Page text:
Ultra sharp vs character lenses for people. Where are we headed?

Started 7 months ago | Discussions thread
John Koerner
John Koerner Contributing Member • Posts: 586
Re: Great Topic!
4

wingster999 wrote:

This is just my opinion, but in the quest to improve quality and capability we really are seeing some major improvements in resolution for full frame cameras. The question is will we lose some of the character and art of lens design? I recently saw some portrait shots with a new mirrorless lenses (I forgot what brand) where you could see every detail but the image left me flat, as in it lacked something that I really could not put my finger on except that it was too sharp and I found it distracting. Same thing with the ultra bokeh that some seem to strive for. I am thinking that lenses like the 105 1.4E and even my beloved 85 1.4D will continue to be my go to lenses. I may get the 85 1.8S as an option but I do not see it replacing those other lenses, just another tool in the bag.

Landscape shooters can never have too much resolution, I get that, but I just think the chase for specifications may dumb down the character of some newer offerings. Am I just becoming fossilized in my thinking here? I used to strive for top resolution but in my journey I have come to appreciate other facets of lens design, one of the reasons why I liked some of the Nikon offerings and maybe some Zeiss in the future. Many of my favorite shots were taken with Nikon glass, and were not always the sharpest lens but had some pop, some depth, some character. But some of the new mirrorless offerings seem somewhat sterile in their looks but maybe that's just me. Its kind of hard to put into words. What say you?

Great topic.

PhotographyLife wrote a poignant article on this very subject, concerning the Nikkor 58mm f/1.4G. To quote:

"As you have seen from this review, the Nikkor 58mm f/1.4G does not shine with exceptionally good optical performance and its general optical characteristics do not make it anything special in comparison to other similar lenses. In fact, considering how bad it is at close distances outside the focused area (thanks to its wavy field curvature issues), the lens could be regarded as a poor performer, if one were to look at it purely based on lab tests ... I have come to a conclusion that some lenses just never do well in lab tests and yet are able to achieve beautiful results. Aside from the 58mm f/1.4G, many of the old Nikkor classics and some modern Zeiss and Leica lenses are designed in such a way."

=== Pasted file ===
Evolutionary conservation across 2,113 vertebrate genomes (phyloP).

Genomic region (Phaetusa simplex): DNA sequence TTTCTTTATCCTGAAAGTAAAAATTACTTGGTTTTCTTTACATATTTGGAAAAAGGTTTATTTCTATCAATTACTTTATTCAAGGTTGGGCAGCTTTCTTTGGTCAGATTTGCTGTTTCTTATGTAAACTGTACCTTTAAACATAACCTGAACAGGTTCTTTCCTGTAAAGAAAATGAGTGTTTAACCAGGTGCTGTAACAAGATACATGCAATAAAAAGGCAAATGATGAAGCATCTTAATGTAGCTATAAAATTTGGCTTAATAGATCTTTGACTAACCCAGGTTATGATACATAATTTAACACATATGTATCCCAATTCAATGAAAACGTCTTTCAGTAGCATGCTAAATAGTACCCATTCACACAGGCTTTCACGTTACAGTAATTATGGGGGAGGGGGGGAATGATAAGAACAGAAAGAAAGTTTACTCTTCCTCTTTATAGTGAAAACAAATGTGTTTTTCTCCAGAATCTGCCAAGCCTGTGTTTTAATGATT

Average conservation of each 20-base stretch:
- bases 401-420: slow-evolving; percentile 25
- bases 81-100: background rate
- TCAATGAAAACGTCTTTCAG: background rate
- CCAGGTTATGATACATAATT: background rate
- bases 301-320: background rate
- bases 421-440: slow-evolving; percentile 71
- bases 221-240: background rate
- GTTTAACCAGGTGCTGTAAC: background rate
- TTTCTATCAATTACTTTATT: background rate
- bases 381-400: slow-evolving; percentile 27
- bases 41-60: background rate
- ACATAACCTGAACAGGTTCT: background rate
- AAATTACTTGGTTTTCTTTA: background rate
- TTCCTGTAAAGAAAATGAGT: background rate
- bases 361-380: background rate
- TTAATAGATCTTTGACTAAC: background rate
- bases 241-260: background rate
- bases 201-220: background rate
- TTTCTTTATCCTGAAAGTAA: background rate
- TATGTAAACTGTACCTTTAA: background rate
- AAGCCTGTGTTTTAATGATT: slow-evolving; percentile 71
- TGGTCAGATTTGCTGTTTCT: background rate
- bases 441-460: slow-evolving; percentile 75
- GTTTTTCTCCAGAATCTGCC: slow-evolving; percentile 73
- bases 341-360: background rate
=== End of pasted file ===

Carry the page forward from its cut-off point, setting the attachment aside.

Many reviewers (who aren't actually photographers) have denigrated the 58 f/1.4G, based solely on lab tests, combined with their own failure to understand the niche function for which it was produced. The reviewer for LensTip, in particular, wrote about as nasty and denigrating "review" as you will find . He said, literally:

"Nikon was joking all along, trying to sell you a rough piece of trash for a lot of money under a cover of a storied Nikon legacy."

All this did was reveal the reviewer's complete ignorance, because he didn't do his homework, in order to realize the unique character-purpose of this lens. In fact, the reviewer himself almost admitted as much, here, when he said:

"I really don’t understand why the Nikon company, employing their best optics specialists, having top-of-the-range technologies available and without any budgetary limits, cannot design a better lens than the Noct-Nikkor – a lens they produced almost 40 years ago, using just paper and pencil. I think something important eludes my comprehension…"

Yes, dude, something very important eluded your comprehension, and that is 1) doing your homework, and 2) having a love of photography, and the ability to appreciate character, a unique look that certain "flawed" lenses (technically) are able to produce ... that "perfect" lenses never will.

The PhotographyLife review was much better-written, because Nasim is a good photographer, and (even though he conducted measurements) he also understood the purpose of the lens, as he illustrated beautifully with his accompanying photography.

I also happened to say similar things about the Zeiss 25mm f/2.8 here. This lens also has been vilified by multiple reviews, by "lab geeks" who don't actually take photos with specific objectives in mind. They take the lens, take some quick snapshots, run some tests ... and completely miss the point of its intended purpose.

So with all that said ... good post ... and good topic.

 John Koerner's gear list:John Koerner's gear list
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